A former Israeli defence minister has said that the growing chaos in Egypt could lead to an all-out conflict on Israel's southern border.
Knesset member Benjamin Ben-Eliezer, who had close relations with the Mubarak regime, said on Monday that while Israel needed to maintain its co-operative relationship with Egypt, "it's not working now".
"We are willing to co-ordinate everything with them but the control is not with the army - it's with the masses. We have to get used to that," said Mr Ben-Eliezer.
The renewed violence in Tahrir Square this week in which over 40 civilians have been killed has called into question the ability of the Supreme Council of the Armed Forces, under Field Marshal Hussein Tantawi, to keep order. The military council has ruled Egypt since former President Hosni Mubarak's departure in February.
A veteran Israeli intelligence officer said on Monday: "We are in a period of deep uncertainty now with Egypt, even more than we were in February. The interplay between the generals, the Islamists and the pro-democracy forces is murky and even among the generals, there seems to be discord. Tantawi's grip over his colleagues is far from absolute."
Following the revolution at the beginning of this year, leading Israeli defence figures kept up a dialogue with their Egyptian counterparts, but one senior IDF officer admitted this week: "We are talking to them less than in the past. It is much harder to make meaningful contact with what is going on right now in Cairo."
Meanwhile, recent developments in Syria have convinced analysts in Israel that the end of President Bashar al-Assad's rule is closer than was previously expected. Armed opposition groups have intensified attacks on regime targets and the possibility of outside intervention is growing.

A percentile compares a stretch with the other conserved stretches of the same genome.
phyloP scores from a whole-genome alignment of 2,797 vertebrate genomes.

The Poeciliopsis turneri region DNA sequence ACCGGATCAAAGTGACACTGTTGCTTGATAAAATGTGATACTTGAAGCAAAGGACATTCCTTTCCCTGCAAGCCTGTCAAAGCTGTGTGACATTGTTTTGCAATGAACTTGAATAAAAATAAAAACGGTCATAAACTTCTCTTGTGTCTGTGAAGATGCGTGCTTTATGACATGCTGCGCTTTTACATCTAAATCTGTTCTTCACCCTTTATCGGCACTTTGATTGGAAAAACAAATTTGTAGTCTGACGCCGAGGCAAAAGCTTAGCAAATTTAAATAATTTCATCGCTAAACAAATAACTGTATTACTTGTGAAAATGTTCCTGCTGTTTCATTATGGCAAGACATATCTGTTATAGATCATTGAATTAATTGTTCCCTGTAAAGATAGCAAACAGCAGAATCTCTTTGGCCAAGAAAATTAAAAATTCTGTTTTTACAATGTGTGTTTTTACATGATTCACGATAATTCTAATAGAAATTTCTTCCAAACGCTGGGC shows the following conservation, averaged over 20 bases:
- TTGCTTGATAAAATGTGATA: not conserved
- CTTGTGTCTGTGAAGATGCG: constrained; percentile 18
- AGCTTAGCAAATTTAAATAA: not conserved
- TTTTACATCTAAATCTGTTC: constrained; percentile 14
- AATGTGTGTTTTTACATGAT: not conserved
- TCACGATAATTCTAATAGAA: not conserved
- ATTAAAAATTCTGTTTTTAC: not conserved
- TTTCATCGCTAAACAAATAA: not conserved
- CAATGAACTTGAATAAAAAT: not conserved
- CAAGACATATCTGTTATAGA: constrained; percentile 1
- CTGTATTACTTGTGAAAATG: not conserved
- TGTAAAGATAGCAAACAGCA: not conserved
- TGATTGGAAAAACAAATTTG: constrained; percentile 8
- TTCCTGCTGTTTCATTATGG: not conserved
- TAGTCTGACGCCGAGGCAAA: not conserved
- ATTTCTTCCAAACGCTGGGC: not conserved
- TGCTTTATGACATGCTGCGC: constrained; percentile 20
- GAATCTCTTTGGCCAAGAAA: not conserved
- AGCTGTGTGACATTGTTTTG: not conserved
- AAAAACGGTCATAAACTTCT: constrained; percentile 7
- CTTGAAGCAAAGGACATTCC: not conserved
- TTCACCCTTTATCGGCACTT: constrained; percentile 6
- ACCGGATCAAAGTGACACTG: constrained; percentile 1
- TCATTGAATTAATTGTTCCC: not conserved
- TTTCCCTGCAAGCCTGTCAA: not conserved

One intelligence officer remarked on the speed with which the situation has moved in the past few days. He said: "We are beginning to count the time left for Assad in days."
A key development is the pace with which large numbers of Syrian army defectors have formed armed underground groups and carried out increasingly daring attacks on army and security service bases. This has been happening not just in outlying areas, but also in Damascus.
Until recently, Israeli intelligence believed that President Assad was maintaining control of his armed forces and that the number of defectors was not significant. This appraisal has changed in recent days.
The other main factor that will decide the rate of events in Syria is the degree to which Turkey gets involved.
On Monday, Turkish Prime Minister Reccep Tayyep Erdogan voiced his most serious criticism of the bloody suppression of the pro-democracy protests. "You can remain in power with tanks and cannons only up to a certain point," said Mr Erdogan, "the day will come when you'll also leave."
The Turkish leader's remarks are being seen as an indication that Turkey may soon create buffer-zones on its border with Syria, from where the anti-Assad forces will be able to operate under Turkish military protection.
Officially, Israel is keeping quiet on the Syrian situation. IDF Chief of Staff Lieutenant General Benny Gantz said during a visit to an army base on Sunday: "I regret to say that in Syria we are seeing how Assad is drinking the blood of his own people. We cannot be involved in any way but we are following matters closely."